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From Left to Right: Breonna Taylor, George Floyd, & Regis Korchinski-Paquet | Design by Timothy Prolific Edwaujonte

After the murders of Breonna Taylor and Ahmaud Aubrey, and the police being called on Christian Cooper, my first reaction to the murder of George Floyd vacillated between sadness and numbness. The feeling began as a tightness in my sinuses, the same feeling as the onset of spring. But a sneeze will not dislodge how the body internalizes racism. Long before this pandemic, there was something airborne, a pestilence that spread first amongst white folks before it began to attack our bodies. The tightness in the sinuses moves downward and closes the throat. Because of the connection between the nose and the eyes, sometimes they involuntarily tear. Like allergy season. But no antihistamine stops the throat from beginning to close. Not even firing 4 cops. Not even the mayor calling for the officer’s arrest. No investigation will protect the scarring of our lungs. It is already spread. It’s been airborne for over 400 years. It’s resilient as fuck. And today, I have to sit across the screen from my students and see their small chests become labored, the glaze in their eyes, hear the tremor in their voices. They already carry the stones of this plague in their bronchioles. How hard is it to fight when the air is weaponized against you?

The police have the nerve to shoot off canisters of tear gas in Minneapolis. To restrict our breathing, to restrain us with tanks and automatic weapons, to put the proverbial foot (or knee) on our necks in the hope that the voice of our resistance will be eternally silenced. That the warriors in us will die under their weight. That all we will do is record and tweet and squabble about the correctness of talking points. How unfortunate it is for them that so many of us are accustomed to wearing face masks, that we know how to breathe through cloth and N95s, that living with the respiratory ailment of racism means that tear gas ain’t a deterrent for us. The pollution of this air will not stop us from fighting for justice. Fingers have been around our necks for too long. Right now the police occupation of Minneapolis is viral on TikTok. Throwing tear gas cans back at officers is the new dance.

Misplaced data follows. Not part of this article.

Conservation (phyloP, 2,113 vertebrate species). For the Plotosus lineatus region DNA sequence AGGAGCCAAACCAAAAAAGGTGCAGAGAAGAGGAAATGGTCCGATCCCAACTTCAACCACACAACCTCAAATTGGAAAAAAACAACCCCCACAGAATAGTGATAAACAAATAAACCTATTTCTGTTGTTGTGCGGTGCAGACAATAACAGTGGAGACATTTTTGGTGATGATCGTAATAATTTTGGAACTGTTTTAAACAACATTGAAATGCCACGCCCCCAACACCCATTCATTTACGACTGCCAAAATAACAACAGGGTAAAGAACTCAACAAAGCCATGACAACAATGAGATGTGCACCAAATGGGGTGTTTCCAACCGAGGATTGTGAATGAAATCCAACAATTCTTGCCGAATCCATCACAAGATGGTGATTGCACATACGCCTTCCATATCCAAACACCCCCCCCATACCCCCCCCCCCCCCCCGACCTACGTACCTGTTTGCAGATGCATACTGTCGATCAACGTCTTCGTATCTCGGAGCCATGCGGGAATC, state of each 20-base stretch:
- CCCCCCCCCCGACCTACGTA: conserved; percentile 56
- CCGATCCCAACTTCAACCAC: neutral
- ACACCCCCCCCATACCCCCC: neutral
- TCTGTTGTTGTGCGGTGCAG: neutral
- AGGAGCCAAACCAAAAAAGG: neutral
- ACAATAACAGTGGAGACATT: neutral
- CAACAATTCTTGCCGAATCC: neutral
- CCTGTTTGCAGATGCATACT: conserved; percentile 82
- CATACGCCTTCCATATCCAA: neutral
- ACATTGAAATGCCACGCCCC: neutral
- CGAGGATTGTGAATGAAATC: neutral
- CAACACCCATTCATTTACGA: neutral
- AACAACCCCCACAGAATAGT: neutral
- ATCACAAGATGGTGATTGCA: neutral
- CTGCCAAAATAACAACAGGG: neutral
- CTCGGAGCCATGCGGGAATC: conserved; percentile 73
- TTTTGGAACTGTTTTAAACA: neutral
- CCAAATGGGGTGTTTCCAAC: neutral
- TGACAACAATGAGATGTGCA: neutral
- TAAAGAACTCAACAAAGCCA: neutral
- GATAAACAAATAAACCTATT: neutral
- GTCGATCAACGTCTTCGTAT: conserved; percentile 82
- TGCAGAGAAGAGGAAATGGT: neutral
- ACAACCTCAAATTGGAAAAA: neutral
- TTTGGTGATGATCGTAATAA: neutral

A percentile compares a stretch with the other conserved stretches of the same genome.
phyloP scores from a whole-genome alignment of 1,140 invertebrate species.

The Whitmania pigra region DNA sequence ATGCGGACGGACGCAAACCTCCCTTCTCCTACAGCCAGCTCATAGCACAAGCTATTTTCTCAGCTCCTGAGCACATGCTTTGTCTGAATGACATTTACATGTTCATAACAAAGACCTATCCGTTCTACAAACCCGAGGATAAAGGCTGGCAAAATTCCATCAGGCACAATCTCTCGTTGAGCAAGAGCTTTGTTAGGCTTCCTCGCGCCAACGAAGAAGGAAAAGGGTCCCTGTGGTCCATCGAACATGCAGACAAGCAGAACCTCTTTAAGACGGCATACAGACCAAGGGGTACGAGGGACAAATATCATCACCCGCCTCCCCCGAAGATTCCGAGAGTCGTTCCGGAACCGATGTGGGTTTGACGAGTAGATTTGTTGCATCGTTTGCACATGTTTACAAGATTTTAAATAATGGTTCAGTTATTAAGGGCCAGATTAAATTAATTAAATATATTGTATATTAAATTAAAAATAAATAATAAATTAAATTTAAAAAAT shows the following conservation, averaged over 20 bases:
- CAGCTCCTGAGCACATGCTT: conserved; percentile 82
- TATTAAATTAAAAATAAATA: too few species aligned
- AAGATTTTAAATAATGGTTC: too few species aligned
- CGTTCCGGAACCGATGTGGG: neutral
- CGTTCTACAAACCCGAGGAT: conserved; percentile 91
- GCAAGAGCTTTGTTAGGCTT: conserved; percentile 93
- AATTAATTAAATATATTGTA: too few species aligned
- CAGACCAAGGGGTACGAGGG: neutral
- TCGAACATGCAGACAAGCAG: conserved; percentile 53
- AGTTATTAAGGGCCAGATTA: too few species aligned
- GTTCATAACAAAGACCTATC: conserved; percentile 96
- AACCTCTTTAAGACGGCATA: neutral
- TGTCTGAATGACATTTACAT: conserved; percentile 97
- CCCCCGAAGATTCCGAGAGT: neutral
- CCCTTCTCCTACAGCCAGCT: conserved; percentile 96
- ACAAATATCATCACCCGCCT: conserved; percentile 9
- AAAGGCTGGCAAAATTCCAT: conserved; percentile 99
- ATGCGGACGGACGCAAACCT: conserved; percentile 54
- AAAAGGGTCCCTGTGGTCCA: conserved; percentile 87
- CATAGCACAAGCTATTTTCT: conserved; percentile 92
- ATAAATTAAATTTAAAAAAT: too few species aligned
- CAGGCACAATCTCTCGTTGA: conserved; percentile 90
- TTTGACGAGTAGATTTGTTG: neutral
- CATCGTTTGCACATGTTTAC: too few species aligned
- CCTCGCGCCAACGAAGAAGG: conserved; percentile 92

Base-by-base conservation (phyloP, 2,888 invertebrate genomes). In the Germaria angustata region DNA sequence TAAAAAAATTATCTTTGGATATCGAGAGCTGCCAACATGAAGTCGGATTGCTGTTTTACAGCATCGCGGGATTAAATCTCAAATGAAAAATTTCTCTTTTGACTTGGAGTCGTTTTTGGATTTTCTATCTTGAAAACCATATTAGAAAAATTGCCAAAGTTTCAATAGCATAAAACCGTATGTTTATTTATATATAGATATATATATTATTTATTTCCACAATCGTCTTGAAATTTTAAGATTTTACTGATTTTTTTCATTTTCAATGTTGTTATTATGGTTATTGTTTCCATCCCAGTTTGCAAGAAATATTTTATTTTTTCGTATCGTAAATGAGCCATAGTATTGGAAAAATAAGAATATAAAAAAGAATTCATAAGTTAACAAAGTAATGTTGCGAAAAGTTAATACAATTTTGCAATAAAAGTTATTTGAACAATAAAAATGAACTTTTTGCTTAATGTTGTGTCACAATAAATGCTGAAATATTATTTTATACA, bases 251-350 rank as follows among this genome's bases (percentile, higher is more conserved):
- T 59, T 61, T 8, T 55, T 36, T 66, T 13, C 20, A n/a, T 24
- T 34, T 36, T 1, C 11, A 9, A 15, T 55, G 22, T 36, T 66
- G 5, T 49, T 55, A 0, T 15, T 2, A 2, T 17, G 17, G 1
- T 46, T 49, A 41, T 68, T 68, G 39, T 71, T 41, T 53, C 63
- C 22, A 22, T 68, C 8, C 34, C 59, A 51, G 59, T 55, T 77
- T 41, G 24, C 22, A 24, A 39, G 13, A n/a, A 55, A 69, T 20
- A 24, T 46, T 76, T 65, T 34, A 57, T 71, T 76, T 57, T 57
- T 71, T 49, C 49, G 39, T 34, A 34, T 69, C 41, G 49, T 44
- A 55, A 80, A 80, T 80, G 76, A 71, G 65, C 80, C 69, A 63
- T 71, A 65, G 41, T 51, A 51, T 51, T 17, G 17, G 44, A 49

The courts cannot bring us justice. Officers in prison is not justice. Officers convicted is not justice. Officers indicted is not justice. Officers arrested is not justice. Officers fired is not justice. Officers suspended is not justice. Officers investigated is not justice. The system ain’t just, so how is it going to give us what it does not possess? What we demand is accountability under the law. And accountability under the law, while it is something we will fight for, is simply insufficient. It is a starting point, not a satisfactory end. The justice we seek can only be delivered by the eradication of the white-supremacist-capitalist-imperialist-cis-hetero-transphobic-ableist-fatphobic-settler-colonial-patriarchy that oppresses more than we can name in a runon sentence. Justice is triggers not being pulled, knees not being in necks, police not being called for telling you to leash your dog; justice is transparent communication in a workplace devoid of microaggressions; justice is the reparation of 400 years of abuse knowing that will not heal the wounds inflicted on our ancestors that have been carried in our genetic code, and that are salted as we endure the pain of being viewed and treated as something other than human.

Tired ain’t even the word. Especially as I conclude this, I learn about Regis Korchinski-Paquet being thrown from a balcony in Toronto to her death by police, who state that she committed suicide. And the tightness returns to my sinuses.

Written by

Timothy Prolific Edwaujonte (formerly Veit Jones) is a poet, writer, educator, genealogist, healer, and organizer. Learn more at

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